Williamson's synthesis

'Williamson's synthesis' can also refer to...


More Like This

Show all results sharing this subject:

  • Chemistry


Show Summary Details

Quick Reference

Either of two methods of producing ethers, both named after the British chemist Alexander Williamson (1824–1904).

1 The dehydration of alcohols using concentrated sulphuric acid. The overall reaction can be written 2ROH → H2O+ROR The method is used for making ethoxyethane (C2H5OC2H5) from ethanol by heating at 140°C with excess of alcohol (excess acid at 170°C gives ethene). Although the steps in the reaction are all reversible, the ether is distilled off so the reaction can proceed to completion. This is Williamson's continuous process. In general, there are two possible mechanisms for this synthesis. In the first (favoured by primary alcohols), an alkylhydrogen sulphate is formed ROH+H2SO4⇌ROSO3H+H2O This reacts with another alcohol molecule to give an oxonium ion ROH+ROSO3H → ROHR+ This loses a proton to give ROR.




The second mechanism (favoured by tertiary alcohols) is formation of a carbonium ion ROH+H+ → H2O+R+ This is attacked by the lone pair on the other alcohol molecule R++ROH → ROHR+ and the oxonium ion formed again gives the product by loss of a proton.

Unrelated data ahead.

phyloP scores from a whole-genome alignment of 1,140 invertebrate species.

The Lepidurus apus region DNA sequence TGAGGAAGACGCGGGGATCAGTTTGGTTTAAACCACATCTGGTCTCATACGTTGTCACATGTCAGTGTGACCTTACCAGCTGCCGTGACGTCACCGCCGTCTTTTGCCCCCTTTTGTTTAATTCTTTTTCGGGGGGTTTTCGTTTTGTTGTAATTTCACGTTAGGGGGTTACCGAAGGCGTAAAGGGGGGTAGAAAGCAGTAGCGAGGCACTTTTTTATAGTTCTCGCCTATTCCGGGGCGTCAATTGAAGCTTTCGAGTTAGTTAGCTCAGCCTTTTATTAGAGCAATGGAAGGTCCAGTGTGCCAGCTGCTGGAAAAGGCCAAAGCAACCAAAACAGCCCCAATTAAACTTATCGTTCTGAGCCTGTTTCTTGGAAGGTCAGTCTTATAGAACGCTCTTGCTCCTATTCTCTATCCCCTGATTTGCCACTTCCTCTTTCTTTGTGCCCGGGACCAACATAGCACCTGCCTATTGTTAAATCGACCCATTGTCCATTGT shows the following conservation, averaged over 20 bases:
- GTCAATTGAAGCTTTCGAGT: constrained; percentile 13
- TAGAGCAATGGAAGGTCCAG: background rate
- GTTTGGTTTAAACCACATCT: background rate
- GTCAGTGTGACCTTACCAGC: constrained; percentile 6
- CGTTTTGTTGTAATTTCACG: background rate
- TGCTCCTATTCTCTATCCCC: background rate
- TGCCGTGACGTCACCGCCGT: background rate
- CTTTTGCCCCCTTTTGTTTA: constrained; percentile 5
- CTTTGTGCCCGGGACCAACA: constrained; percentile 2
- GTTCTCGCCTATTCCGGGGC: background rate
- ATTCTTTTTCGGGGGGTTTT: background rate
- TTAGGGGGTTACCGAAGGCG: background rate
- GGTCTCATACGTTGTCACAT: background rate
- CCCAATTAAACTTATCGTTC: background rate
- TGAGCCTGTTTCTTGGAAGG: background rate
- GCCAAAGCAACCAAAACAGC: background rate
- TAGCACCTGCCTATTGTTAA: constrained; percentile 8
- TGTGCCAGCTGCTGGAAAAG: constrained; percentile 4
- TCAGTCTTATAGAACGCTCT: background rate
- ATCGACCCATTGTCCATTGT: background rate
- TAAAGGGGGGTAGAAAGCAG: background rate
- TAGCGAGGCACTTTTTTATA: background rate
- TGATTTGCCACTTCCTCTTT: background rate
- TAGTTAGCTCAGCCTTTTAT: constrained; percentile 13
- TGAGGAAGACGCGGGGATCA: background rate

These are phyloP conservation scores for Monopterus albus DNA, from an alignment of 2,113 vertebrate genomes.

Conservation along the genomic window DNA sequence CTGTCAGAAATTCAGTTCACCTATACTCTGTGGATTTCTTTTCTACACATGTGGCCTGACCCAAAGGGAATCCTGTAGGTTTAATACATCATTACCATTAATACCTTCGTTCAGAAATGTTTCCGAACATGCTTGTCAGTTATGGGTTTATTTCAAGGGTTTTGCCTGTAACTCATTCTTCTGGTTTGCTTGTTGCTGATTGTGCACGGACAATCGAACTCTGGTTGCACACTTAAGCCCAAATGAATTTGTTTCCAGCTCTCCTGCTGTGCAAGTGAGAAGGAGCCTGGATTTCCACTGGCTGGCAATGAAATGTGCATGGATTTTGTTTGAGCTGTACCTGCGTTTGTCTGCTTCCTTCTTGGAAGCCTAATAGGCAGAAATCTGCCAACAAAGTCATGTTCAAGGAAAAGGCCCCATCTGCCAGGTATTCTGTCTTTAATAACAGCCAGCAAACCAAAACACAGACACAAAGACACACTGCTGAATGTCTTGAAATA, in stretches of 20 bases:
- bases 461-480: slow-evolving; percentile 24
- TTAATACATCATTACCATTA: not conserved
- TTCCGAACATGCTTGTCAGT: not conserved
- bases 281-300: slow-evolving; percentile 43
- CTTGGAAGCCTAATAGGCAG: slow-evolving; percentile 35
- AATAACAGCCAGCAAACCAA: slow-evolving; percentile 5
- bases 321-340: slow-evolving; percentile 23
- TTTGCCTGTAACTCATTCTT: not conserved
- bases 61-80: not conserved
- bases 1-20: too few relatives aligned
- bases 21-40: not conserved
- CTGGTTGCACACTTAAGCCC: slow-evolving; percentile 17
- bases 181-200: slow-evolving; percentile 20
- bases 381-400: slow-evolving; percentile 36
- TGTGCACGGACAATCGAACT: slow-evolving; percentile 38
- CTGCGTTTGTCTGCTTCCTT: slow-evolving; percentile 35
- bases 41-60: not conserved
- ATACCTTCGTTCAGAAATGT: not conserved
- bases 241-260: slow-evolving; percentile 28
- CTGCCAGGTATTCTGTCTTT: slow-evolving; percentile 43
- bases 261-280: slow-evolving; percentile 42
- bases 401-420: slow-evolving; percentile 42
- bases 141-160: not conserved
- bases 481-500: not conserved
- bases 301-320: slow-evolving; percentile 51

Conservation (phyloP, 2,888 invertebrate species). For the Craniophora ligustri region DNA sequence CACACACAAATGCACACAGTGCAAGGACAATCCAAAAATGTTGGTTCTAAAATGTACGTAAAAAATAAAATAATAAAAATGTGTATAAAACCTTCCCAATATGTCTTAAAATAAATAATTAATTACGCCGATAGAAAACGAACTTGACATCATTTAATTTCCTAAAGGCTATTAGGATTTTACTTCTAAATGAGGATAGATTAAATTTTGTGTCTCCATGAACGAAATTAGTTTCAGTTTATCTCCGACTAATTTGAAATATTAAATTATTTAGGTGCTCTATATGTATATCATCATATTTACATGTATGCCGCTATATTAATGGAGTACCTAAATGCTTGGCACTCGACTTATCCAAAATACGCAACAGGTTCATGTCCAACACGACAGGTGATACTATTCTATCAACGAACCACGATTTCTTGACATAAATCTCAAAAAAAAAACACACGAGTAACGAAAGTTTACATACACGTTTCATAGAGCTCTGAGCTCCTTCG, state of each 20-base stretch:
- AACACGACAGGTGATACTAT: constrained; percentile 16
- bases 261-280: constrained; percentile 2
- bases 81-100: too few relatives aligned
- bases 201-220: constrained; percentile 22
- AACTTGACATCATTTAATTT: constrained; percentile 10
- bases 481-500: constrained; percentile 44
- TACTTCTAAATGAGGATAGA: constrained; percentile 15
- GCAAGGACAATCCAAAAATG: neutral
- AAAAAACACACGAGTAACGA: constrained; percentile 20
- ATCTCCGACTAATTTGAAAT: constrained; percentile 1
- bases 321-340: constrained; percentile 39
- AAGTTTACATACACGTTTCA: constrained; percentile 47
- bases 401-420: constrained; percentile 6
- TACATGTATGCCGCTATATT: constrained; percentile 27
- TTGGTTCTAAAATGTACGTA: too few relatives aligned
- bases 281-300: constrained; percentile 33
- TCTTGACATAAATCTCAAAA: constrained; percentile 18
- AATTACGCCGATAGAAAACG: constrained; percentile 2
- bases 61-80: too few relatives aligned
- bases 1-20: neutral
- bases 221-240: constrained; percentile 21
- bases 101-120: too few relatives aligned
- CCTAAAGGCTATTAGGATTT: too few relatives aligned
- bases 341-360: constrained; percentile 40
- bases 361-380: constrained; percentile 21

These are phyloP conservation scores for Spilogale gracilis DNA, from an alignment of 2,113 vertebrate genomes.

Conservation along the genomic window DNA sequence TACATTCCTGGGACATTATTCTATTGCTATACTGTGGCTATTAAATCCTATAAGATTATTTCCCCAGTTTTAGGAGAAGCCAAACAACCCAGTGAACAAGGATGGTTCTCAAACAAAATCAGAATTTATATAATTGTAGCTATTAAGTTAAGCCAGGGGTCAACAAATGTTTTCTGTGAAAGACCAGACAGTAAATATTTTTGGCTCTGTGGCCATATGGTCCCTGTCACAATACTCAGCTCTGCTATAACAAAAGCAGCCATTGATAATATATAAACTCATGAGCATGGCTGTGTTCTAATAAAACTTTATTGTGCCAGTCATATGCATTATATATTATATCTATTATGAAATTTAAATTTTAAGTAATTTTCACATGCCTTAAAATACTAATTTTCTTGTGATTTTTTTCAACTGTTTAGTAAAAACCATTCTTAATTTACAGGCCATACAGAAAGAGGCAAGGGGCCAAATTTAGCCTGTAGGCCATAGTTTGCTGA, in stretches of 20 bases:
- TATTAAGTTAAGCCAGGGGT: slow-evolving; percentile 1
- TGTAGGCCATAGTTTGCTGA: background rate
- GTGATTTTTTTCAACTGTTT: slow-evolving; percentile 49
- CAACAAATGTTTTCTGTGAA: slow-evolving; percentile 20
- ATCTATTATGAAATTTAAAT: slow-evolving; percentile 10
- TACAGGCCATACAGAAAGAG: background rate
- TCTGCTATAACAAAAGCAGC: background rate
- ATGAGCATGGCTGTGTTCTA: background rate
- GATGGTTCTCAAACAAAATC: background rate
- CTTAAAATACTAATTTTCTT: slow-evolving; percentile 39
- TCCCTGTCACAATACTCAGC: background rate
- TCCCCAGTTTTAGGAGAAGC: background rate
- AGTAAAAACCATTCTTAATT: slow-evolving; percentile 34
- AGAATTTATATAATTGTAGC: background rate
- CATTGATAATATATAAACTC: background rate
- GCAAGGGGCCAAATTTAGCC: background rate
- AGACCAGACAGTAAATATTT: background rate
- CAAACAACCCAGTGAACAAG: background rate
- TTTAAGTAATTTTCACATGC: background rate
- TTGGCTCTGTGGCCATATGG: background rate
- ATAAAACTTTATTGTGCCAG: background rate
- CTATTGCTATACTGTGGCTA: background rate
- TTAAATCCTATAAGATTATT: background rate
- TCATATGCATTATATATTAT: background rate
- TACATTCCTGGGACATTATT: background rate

ROH+H+ → H2O+R+


The method can be used for making symmetric ethers (i.e. having both R groups the same). It can successfully be used for mixed ethers only when one alcohol is primary and the other tertiary (otherwise a mixture of the three possible products results).

2 A method of preparing ethers by reacting a haloalkane with an alkoxide. The reaction, discovered in 1850, is a nucleophilic substitution in which the negative alkoxide ion displaces a halide ion; for example:RI+OR′ → ROR′+I A mixture of the reagents is refluxed in ethanol. The method is particularly useful for preparing mixed ethers, although a possible side reaction under some conditions is an elimination to give an alcohol and an alkene.


Subjects: Chemistry.

Reference entries

Users without a subscription are not able to see the full content. Please, subscribe or login to access all content.